Look, we’ve all been to Subway. You don’t need to be a ‘sandwich artist’ to make a good sub. You know what goes on, but even using a superstone baguette puts your homemade sub streets ahead of Subway’s substanceless bread. I’m not trying to beat up on Subway here, I’m just trying to tell you that you can almost certainly make a better sandwich than they can. Order some deli meats. Make em italian. Mortadella, capicola, calabrese, etc. get some provolone if you can. Chopped olives or pickled peppers or eggplant make it special. You’ll need a bit of tomato, maybe some lettuce and a pickle. Just make sure you’re using proper construction ratios. If you are unfamiliar with sandwich ratios in construction, go back a few posts and you’ll find my guide to sandwich architecture. (https://sandwichdadca.wordpress.com/2020/03/05/architecture/) Mayo,mustard is all good, but a bit of italian salad dressing is a nice condiment if not a bit on the nose. Buon Appetito
I don’t know about where you live, but it is a bit tricky to get vietnamese pork sausage in the Yukon. I’m sure it’s out there somewhere, but I just havent been looking hard enough. For me, I think it’s alright to use pretty much any half decent cold cut, or pulled meat, or whatever. I use cheap ass garlic sausage. It’s not 100 percent authentic, but neither is putting kraft italian dressing on a hoagie so gimme a break. Please if you can find the good cha lua, use that. If location, covid, and general stupid whiteness prevent you from getting it, just do the best you can. The one thing you should not skip is the pate. Any pate is fine, and it’s easy to find at almost any grocery store. Liverwurst also works, but it needs to be there. I put mine on the bottom bun. A bit of mayo mixed with hot sauce works for the top of the bun. Then you’ll need some cilantro, maybe some peppers if you like. then some pickled carrot or daikon. Now, If you’re like me and got way too into Stardew Valley a couple years ago and then started obsessively gardening, realized you gardened more than you needed, and then had to get into pickling as well, then you probably have a few jars of pickled carrots kicking around somewhere. If you’re not like me, you may need to do some quick pickling. It doesn’t take long or much effort and if you can’t find daikon, just use carrots. Here’s a recipe: https://mykoreankitchen.com/pickled-carrots-and-daikon-radish/
It’s a big step, sure but do a good sized batch and then you can make banh mi for days. After that you just need your pork sausage and you’re in flavour town. Be sure to say hi to Guy Fireri while you’re there. ăn ngon nhé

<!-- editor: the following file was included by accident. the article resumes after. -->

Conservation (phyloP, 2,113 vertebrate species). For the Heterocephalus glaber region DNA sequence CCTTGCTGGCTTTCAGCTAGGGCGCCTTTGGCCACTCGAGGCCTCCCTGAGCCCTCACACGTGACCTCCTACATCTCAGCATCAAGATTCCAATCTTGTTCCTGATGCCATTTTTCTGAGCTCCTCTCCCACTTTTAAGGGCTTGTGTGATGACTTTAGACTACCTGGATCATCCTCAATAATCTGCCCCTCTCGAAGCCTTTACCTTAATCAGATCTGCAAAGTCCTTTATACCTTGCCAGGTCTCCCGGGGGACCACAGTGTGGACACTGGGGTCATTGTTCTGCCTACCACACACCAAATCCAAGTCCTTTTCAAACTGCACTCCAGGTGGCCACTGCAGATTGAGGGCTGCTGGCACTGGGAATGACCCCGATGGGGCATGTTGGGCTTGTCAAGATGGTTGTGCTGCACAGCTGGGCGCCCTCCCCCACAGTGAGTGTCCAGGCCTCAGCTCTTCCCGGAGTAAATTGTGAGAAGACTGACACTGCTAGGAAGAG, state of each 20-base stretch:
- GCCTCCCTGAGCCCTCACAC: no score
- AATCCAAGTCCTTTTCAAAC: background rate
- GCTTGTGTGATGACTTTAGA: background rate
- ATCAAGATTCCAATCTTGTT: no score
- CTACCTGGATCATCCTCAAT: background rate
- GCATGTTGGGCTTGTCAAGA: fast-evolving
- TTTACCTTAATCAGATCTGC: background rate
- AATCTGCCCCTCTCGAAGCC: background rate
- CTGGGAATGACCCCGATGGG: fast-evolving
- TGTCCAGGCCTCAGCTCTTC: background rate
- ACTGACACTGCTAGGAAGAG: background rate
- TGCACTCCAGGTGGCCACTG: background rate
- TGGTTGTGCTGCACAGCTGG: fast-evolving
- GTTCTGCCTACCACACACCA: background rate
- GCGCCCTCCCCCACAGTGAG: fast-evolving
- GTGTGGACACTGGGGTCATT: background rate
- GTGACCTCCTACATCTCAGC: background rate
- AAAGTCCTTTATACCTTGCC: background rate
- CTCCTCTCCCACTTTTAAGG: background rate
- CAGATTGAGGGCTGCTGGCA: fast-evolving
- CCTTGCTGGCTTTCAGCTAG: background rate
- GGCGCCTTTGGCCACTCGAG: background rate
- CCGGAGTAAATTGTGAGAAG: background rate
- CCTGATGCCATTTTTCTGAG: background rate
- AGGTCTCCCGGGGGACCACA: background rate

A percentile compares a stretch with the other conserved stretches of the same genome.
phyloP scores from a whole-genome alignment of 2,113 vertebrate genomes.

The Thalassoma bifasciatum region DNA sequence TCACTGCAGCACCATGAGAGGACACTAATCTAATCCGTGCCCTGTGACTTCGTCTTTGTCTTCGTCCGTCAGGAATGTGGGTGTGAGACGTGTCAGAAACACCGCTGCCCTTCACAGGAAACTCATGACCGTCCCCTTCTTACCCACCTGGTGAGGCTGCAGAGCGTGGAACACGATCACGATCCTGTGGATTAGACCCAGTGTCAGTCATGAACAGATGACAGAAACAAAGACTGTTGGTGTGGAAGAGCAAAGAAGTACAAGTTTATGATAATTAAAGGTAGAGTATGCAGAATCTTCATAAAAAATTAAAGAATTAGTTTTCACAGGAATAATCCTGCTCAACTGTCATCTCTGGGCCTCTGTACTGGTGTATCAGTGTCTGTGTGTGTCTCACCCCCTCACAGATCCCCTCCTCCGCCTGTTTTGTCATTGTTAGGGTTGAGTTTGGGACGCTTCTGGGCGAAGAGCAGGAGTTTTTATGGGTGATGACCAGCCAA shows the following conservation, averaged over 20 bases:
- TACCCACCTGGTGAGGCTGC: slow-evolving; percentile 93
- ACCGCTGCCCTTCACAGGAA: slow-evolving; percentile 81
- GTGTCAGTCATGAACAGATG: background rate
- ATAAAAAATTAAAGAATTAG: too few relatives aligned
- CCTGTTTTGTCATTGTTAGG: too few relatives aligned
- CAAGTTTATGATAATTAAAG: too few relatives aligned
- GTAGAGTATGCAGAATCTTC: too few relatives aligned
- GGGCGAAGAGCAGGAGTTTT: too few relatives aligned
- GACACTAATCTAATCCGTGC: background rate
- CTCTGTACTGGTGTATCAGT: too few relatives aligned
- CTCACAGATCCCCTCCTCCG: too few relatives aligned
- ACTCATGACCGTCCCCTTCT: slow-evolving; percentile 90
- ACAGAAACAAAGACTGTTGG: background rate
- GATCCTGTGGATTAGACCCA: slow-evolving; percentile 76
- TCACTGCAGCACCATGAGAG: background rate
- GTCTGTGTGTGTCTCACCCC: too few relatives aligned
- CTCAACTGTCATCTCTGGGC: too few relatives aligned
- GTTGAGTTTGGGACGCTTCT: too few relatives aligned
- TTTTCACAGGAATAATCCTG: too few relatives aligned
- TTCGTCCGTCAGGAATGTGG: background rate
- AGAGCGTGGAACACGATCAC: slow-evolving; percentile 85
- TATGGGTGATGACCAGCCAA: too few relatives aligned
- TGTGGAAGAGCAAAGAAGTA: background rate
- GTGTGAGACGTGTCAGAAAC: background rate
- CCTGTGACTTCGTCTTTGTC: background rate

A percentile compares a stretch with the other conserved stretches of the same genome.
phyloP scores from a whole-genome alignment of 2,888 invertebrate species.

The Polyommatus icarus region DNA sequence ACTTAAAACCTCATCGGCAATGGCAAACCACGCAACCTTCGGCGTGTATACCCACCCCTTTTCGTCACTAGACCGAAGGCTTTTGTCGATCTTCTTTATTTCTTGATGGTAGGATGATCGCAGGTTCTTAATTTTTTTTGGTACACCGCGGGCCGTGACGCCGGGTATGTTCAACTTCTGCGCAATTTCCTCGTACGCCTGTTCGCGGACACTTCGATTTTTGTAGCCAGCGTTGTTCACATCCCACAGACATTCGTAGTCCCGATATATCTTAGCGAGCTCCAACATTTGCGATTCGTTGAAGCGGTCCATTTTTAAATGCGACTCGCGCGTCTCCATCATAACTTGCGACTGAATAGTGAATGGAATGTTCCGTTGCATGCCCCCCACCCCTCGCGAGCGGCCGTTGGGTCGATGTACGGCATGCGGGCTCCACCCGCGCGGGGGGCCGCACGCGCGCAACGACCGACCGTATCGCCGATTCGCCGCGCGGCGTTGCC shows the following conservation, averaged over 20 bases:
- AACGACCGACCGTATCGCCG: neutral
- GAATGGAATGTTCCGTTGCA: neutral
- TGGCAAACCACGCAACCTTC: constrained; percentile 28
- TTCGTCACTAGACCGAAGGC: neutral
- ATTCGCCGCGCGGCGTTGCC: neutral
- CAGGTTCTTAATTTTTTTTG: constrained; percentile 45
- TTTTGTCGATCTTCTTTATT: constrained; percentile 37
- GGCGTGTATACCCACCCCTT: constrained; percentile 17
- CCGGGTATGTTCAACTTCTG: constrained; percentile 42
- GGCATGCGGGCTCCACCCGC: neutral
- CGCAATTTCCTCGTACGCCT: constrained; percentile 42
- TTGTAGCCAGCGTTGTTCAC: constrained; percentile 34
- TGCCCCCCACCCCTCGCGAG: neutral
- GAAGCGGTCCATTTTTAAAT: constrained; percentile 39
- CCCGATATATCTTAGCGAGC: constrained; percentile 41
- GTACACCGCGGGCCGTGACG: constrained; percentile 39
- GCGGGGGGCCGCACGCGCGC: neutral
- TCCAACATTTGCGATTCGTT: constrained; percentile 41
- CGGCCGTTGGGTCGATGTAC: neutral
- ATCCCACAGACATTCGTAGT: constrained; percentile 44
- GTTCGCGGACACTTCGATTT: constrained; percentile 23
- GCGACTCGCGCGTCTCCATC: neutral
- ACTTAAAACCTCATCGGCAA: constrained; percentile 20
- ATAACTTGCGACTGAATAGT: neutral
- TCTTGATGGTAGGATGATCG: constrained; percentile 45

Now my profession of love for banh mi notwithstanding, I’m not here to rank these members of the longwich family. I’m not even here to include the others in the family (the po’ boys, the gatsby, cheesesteak, etc). I’m just here to tell you a bit about sandwiches I like. I very much like all of these. I very much miss being able to go out and order them from super special places.
I’m here to tell you that when this is all over, you should go to Paris if you can and try their Jambon Beurre. Or go to your very best bakery and hammery and creamery or churn your own butter and make your very best re-creation. You should go to Vietnam and try every single type of banh mi you can find. Or go to a local vietnameese place you’ve never been to or an Asian grocery you’ve been meaning to check out and ask about stuff.
Go to the east coast of the US and try one of each of the many names for sub, or better yet, go to Italy and ask what they think of the idea that the Italian sandwich was invented in Maine. Or better still, go to Italian Food Imports Deli on Blanchard St in Victoria BC and have them make you a 9 inch Italian sandwich with eggplant and peppers if they still do it that way, because that was one of my all time favourites.
Until then, stay safe and send me pictures of the sandwiches you’re all making at home. Tag me is stuff so I can see. Also follow me on instagram (@sandwichdad.ca) and twitter(@owlstrander)
And always remember the immortal words of Fred Penner.
“Sandwiches are beautiful, sandwiches are fine. I like sandwiches, I eat them all the time. I eat them for my supper and I eat them for my lunch. If I had a hundred sandwiches, I’d eat them all at once.“